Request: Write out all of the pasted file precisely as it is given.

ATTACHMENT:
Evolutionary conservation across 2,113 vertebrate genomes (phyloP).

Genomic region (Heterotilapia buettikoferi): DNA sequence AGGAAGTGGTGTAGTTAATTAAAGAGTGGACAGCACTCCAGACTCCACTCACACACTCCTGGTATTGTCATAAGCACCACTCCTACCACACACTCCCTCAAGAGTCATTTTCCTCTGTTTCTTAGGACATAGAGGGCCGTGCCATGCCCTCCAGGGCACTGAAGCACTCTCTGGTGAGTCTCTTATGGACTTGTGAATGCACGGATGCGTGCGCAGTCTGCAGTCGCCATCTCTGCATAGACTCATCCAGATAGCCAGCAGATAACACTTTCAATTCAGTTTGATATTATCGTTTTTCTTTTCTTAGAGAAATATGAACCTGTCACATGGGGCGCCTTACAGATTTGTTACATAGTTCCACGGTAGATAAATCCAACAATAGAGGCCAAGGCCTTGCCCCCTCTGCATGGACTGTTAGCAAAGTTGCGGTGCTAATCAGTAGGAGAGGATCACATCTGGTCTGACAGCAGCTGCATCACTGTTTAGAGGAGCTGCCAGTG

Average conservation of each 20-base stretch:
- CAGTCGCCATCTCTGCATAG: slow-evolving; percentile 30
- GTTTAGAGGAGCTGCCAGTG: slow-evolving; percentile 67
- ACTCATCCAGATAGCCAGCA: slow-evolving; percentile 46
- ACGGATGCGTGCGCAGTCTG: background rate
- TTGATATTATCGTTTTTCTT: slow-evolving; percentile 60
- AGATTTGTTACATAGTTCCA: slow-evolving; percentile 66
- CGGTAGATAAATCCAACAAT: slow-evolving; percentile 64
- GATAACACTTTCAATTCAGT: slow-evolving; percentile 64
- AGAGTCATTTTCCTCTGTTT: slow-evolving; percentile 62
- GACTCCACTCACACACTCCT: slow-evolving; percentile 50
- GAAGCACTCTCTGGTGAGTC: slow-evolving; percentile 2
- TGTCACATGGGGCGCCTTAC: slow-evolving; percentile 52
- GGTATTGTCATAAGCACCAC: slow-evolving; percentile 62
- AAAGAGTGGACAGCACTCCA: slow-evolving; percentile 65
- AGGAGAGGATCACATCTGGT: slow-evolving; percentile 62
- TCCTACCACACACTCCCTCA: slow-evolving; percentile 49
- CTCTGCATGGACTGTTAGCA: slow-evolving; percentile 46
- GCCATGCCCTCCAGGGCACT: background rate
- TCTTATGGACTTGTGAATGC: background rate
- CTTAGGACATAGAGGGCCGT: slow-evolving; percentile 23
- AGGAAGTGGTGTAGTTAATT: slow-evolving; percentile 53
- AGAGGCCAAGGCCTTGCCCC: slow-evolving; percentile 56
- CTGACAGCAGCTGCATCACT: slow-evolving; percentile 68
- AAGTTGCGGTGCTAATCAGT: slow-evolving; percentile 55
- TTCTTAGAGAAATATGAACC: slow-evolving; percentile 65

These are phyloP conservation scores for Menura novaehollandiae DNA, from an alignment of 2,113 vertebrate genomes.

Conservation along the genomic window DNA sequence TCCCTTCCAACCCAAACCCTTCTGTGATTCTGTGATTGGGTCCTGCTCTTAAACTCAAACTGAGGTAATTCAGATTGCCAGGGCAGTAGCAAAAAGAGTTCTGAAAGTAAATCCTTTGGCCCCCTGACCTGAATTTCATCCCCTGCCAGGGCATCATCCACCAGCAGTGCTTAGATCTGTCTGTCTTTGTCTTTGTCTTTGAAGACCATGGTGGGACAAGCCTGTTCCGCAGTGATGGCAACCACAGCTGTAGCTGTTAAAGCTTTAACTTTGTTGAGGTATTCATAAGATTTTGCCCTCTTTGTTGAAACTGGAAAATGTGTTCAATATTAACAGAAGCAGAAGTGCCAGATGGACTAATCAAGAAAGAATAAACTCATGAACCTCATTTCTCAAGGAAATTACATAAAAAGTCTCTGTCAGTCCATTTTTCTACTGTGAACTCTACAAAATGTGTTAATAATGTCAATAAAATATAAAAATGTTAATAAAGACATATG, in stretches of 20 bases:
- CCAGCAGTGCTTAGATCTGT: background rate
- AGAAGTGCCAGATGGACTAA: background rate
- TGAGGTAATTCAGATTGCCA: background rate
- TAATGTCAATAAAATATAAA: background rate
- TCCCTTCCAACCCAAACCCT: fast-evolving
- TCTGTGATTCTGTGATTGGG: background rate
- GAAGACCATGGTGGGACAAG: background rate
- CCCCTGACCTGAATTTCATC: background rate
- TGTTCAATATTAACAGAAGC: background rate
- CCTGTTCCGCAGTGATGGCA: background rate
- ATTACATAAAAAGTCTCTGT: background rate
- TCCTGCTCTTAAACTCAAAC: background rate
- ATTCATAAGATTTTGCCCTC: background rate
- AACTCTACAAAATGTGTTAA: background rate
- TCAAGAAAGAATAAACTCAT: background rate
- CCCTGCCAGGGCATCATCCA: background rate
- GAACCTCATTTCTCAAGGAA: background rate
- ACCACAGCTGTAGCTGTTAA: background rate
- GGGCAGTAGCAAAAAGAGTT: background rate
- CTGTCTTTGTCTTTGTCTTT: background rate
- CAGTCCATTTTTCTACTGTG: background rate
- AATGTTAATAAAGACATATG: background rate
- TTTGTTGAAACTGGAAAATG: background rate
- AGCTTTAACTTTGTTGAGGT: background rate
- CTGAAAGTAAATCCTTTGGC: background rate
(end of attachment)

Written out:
Evolutionary conservation across 2,113 vertebrate genomes (phyloP).

Genomic region (Heterotilapia buettikoferi): DNA sequence AGGAAGTGGTGTAGTTAATTAAAGAGTGGACAGCACTCCAGACTCCACTCACACACTCCTGGTATTGTCATAAGCACCACTCCTACCACACACTCCCTCAAGAGTCATTTTCCTCTGTTTCTTAGGACATAGAGGGCCGTGCCATGCCCTCCAGGGCACTGAAGCACTCTCTGGTGAGTCTCTTATGGACTTGTGAATGCACGGATGCGTGCGCAGTCTGCAGTCGCCATCTCTGCATAGACTCATCCAGATAGCCAGCAGATAACACTTTCAATTCAGTTTGATATTATCGTTTTTCTTTTCTTAGAGAAATATGAACCTGTCACATGGGGCGCCTTACAGATTTGTTACATAGTTCCACGGTAGATAAATCCAACAATAGAGGCCAAGGCCTTGCCCCCTCTGCATGGACTGTTAGCAAAGTTGCGGTGCTAATCAGTAGGAGAGGATCACATCTGGTCTGACAGCAGCTGCATCACTGTTTAGAGGAGCTGCCAGTG

Average conservation of each 20-base stretch:
- CAGTCGCCATCTCTGCATAG: slow-evolving; percentile 30
- GTTTAGAGGAGCTGCCAGTG: slow-evolving; percentile 67
- ACTCATCCAGATAGCCAGCA: slow-evolving; percentile 46
- ACGGATGCGTGCGCAGTCTG: background rate
- TTGATATTATCGTTTTTCTT: slow-evolving; percentile 60
- AGATTTGTTACATAGTTCCA: slow-evolving; percentile 66
- CGGTAGATAAATCCAACAAT: slow-evolving; percentile 64
- GATAACACTTTCAATTCAGT: slow-evolving; percentile 64
- AGAGTCATTTTCCTCTGTTT: slow-evolving; percentile 62
- GACTCCACTCACACACTCCT: slow-evolving; percentile 50
- GAAGCACTCTCTGGTGAGTC: slow-evolving; percentile 2
- TGTCACATGGGGCGCCTTAC: slow-evolving; percentile 52
- GGTATTGTCATAAGCACCAC: slow-evolving; percentile 62
- AAAGAGTGGACAGCACTCCA: slow-evolving; percentile 65
- AGGAGAGGATCACATCTGGT: slow-evolving; percentile 62
- TCCTACCACACACTCCCTCA: slow-evolving; percentile 49
- CTCTGCATGGACTGTTAGCA: slow-evolving; percentile 46
- GCCATGCCCTCCAGGGCACT: background rate
- TCTTATGGACTTGTGAATGC: background rate
- CTTAGGACATAGAGGGCCGT: slow-evolving; percentile 23
- AGGAAGTGGTGTAGTTAATT: slow-evolving; percentile 53
- AGAGGCCAAGGCCTTGCCCC: slow-evolving; percentile 56
- CTGACAGCAGCTGCATCACT: slow-evolving; percentile 68
- AAGTTGCGGTGCTAATCAGT: slow-evolving; percentile 55
- TTCTTAGAGAAATATGAACC: slow-evolving; percentile 65

These are phyloP conservation scores for Menura novaehollandiae DNA, from an alignment of 2,113 vertebrate genomes.

Conservation along the genomic window DNA sequence TCCCTTCCAACCCAAACCCTTCTGTGATTCTGTGATTGGGTCCTGCTCTTAAACTCAAACTGAGGTAATTCAGATTGCCAGGGCAGTAGCAAAAAGAGTTCTGAAAGTAAATCCTTTGGCCCCCTGACCTGAATTTCATCCCCTGCCAGGGCATCATCCACCAGCAGTGCTTAGATCTGTCTGTCTTTGTCTTTGTCTTTGAAGACCATGGTGGGACAAGCCTGTTCCGCAGTGATGGCAACCACAGCTGTAGCTGTTAAAGCTTTAACTTTGTTGAGGTATTCATAAGATTTTGCCCTCTTTGTTGAAACTGGAAAATGTGTTCAATATTAACAGAAGCAGAAGTGCCAGATGGACTAATCAAGAAAGAATAAACTCATGAACCTCATTTCTCAAGGAAATTACATAAAAAGTCTCTGTCAGTCCATTTTTCTACTGTGAACTCTACAAAATGTGTTAATAATGTCAATAAAATATAAAAATGTTAATAAAGACATATG, in stretches of 20 bases:
- CCAGCAGTGCTTAGATCTGT: background rate
- AGAAGTGCCAGATGGACTAA: background rate
- TGAGGTAATTCAGATTGCCA: background rate
- TAATGTCAATAAAATATAAA: background rate
- TCCCTTCCAACCCAAACCCT: fast-evolving
- TCTGTGATTCTGTGATTGGG: background rate
- GAAGACCATGGTGGGACAAG: background rate
- CCCCTGACCTGAATTTCATC: background rate
- TGTTCAATATTAACAGAAGC: background rate
- CCTGTTCCGCAGTGATGGCA: background rate
- ATTACATAAAAAGTCTCTGT: background rate
- TCCTGCTCTTAAACTCAAAC: background rate
- ATTCATAAGATTTTGCCCTC: background rate
- AACTCTACAAAATGTGTTAA: background rate
- TCAAGAAAGAATAAACTCAT: background rate
- CCCTGCCAGGGCATCATCCA: background rate
- GAACCTCATTTCTCAAGGAA: background rate
- ACCACAGCTGTAGCTGTTAA: background rate
- GGGCAGTAGCAAAAAGAGTT: background rate
- CTGTCTTTGTCTTTGTCTTT: background rate
- CAGTCCATTTTTCTACTGTG: background rate
- AATGTTAATAAAGACATATG: background rate
- TTTGTTGAAACTGGAAAATG: background rate
- AGCTTTAACTTTGTTGAGGT: background rate
- CTGAAAGTAAATCCTTTGGC: background rate